Posted by Louise ● 29 January 2020
7 Tips to Fire Up Your Communications Strategy
The 2019 ISE Annual Survey reported a 7% increase in apprenticeship hires, with 14% of vacancies going unfilled.
In other words, businesses are looking to recruit more apprentices, but are unable to find the right candidates to fill their roles.
How do we solve this problem?
Well, it begins with your communications strategy.
If you want to engage with Generation Z, you need to build their trust. This means keeping potential candidates ‘warm’ throughout the consideration and application process - nurturing them into a place where they feel confident in applying to work for you.
So, here are SEVEN tips on how to implement and manage a successful communication strategy...
Creating your early talent pipeline
First thing’s first, you need to build a database of students who are interested in hearing from you.
This starts with capturing data - which can be done in a number of ways. Using a data capture tool like RMP Connect, you can sign students up at events, run online competitions, or simply add a ‘Register Your Interest’ form to your careers page.
Your recruitment objectives should inform which data fields you include on the forms. For instance, if your target is to increase diversity, ask students to specify their ethnicity.
Once you’ve collected all this data, you can start warming potential candidates up to your brand, company culture and opportunities.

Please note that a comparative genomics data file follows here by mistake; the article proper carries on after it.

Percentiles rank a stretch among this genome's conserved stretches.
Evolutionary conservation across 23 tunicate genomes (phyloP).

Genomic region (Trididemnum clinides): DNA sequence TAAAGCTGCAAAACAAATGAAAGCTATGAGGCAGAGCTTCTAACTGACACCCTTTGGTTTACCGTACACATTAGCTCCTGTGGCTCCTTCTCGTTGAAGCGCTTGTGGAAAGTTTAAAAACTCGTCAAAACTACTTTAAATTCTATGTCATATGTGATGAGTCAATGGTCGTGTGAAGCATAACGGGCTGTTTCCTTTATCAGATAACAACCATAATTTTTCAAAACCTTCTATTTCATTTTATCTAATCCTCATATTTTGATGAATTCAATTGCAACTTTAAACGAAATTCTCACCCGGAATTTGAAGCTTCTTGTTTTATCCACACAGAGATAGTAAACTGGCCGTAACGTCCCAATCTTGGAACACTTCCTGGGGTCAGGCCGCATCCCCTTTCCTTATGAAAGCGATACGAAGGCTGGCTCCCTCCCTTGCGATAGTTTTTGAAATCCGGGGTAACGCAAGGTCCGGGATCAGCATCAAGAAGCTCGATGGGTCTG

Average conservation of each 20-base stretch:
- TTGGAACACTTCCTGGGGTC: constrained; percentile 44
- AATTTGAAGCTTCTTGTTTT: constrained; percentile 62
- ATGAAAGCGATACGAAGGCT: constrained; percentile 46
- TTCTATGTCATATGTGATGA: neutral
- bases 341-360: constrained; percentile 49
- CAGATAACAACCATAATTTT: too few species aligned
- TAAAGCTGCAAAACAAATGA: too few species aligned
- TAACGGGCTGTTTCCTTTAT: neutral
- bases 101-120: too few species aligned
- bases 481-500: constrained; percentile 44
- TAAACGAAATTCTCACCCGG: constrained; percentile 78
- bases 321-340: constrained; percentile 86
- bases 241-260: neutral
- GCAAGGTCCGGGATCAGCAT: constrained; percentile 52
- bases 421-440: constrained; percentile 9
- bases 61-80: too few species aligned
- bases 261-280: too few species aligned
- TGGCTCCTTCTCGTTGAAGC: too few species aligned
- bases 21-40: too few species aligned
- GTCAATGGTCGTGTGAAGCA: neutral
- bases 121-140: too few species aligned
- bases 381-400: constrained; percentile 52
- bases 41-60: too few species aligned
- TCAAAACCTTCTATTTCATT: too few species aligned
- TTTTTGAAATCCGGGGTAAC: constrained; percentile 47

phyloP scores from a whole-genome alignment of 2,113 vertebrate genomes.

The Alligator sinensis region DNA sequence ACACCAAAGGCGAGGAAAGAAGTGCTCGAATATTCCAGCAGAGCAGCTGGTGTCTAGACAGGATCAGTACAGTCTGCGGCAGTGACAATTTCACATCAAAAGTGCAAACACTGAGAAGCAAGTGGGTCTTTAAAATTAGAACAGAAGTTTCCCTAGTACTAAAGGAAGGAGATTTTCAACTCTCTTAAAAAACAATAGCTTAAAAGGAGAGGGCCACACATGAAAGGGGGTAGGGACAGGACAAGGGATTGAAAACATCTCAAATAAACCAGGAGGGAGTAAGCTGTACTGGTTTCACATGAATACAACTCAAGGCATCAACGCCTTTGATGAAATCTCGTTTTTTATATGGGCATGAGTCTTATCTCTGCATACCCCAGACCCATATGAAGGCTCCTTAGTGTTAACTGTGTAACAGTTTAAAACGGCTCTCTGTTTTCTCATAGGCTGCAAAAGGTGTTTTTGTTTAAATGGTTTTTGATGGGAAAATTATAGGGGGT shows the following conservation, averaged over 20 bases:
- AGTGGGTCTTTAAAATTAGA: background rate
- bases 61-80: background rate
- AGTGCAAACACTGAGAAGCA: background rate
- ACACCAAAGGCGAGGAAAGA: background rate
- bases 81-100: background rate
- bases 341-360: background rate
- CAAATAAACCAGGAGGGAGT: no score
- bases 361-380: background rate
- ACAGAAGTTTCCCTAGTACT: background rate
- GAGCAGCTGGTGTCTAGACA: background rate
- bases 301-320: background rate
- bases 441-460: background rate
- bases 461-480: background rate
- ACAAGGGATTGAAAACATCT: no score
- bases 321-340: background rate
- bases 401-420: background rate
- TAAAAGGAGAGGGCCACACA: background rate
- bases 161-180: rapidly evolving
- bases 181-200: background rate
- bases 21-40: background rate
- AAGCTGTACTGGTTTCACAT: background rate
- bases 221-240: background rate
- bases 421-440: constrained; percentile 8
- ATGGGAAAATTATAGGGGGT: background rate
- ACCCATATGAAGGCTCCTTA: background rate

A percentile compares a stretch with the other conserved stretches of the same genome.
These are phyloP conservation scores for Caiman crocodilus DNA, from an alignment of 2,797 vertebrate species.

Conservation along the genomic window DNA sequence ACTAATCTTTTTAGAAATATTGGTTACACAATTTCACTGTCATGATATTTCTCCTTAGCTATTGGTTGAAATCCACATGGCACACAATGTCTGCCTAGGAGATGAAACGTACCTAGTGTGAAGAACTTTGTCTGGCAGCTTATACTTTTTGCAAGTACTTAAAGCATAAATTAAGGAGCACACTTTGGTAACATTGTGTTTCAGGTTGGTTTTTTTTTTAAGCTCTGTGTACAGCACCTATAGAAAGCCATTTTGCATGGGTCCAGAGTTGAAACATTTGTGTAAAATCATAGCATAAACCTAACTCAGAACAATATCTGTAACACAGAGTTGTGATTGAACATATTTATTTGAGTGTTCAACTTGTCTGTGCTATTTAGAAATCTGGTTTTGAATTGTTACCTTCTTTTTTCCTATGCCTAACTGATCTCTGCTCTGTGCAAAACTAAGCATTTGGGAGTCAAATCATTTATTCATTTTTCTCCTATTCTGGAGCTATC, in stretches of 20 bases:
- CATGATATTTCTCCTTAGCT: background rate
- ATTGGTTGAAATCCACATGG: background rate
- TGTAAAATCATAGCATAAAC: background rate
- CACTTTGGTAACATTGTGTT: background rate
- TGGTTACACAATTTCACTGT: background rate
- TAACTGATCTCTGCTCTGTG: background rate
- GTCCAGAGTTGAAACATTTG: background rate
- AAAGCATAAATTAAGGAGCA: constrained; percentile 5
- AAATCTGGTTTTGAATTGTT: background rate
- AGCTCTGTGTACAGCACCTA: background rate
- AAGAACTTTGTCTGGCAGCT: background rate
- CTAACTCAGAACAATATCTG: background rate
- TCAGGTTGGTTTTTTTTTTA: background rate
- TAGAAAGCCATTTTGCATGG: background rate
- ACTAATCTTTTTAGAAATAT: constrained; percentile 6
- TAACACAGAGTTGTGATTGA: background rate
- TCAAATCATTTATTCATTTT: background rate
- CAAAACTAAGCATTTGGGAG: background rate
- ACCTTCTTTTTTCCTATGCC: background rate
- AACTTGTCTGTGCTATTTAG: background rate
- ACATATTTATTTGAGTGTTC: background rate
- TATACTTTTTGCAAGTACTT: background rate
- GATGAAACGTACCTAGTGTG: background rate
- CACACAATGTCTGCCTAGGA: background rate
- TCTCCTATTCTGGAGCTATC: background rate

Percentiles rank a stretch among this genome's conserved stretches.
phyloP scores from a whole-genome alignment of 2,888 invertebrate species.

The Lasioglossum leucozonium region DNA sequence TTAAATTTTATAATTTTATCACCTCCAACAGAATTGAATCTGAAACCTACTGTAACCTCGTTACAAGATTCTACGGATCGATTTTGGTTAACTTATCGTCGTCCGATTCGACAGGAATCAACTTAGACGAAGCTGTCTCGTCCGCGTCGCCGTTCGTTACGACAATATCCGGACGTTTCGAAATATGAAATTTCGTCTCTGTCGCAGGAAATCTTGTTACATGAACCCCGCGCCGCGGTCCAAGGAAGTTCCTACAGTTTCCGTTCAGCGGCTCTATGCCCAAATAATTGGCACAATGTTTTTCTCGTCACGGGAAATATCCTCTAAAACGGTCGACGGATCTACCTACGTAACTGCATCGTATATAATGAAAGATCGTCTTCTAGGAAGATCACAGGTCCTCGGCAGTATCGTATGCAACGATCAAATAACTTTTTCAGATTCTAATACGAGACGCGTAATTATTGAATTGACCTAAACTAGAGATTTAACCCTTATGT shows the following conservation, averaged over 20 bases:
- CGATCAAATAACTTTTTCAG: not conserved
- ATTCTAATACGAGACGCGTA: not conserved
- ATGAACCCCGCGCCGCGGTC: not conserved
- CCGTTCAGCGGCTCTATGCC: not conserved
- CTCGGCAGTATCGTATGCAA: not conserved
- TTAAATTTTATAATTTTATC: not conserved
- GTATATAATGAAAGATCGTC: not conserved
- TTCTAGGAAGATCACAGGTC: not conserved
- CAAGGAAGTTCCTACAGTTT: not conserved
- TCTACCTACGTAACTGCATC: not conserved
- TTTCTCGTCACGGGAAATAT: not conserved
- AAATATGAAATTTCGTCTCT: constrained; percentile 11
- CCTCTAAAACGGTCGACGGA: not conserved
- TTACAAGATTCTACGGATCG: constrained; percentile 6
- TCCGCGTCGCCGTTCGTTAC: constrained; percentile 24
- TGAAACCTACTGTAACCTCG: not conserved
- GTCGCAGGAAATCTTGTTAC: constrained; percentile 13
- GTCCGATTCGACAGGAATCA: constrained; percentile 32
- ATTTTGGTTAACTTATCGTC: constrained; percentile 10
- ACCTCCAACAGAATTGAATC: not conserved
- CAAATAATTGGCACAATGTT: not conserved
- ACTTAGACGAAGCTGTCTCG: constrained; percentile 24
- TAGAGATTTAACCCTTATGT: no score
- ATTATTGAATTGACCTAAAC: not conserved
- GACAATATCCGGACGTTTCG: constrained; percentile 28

These students are interested in your company and want to find out more. You have their attention and their contact details. Now you can start a conversation with them...
1. Welcome emails
Not only is a welcome email the very first email someone receives when they sign up to your mailing list, it’s also one of the most effective.
In fact, we reported an average open rate of 66% on welcome emails we set up for our clients.
Why are welcome emails so successful? Simply because your subscribers will expect to receive one almost immediately after entering their details.
Setting your welcome emails up in advance (using a platform like RMP Connect) will ensure that they are sent out automatically and instantly. The new subscriber is reassured that their sign up has worked, and you can start engaging with them from the get-go. Win win.
What to include
A welcome email is your chance to make a good first impression, so the content needs to be relevant, helpful and transparent. As well as giving a warm introduction that reflects your company’s personality, it should be blindingly obvious what the reader’s next step is.
Steer them in the right direction by including social media buttons and a clear call-to-action. The welcome emails we send on behalf of employers see an average click-through rate of 17%, and adding these will push more engagement in other channels.
This example is from ASOS. It’s warm, friendly and personal. And it features a big ‘EXPLORE ASOS’ button that sends the reader straight to their website. Hats off to ASOS, they’ve smashed it.
2. Segment your lists
According to eConsultancy, a whopping 74% of marketeers say targeted personalisation increases customer engagement.
And we wholeheartedly agree. The more relevant and targeted your emails are, the more engaged your subscribers will be.
If they didn’t sign up to hear about your office sausage dog, don’t send them emails about your office sausage dog. Likewise, if they signed up to hear about engineering apprenticeships, don’t send them emails about finance apprenticeships.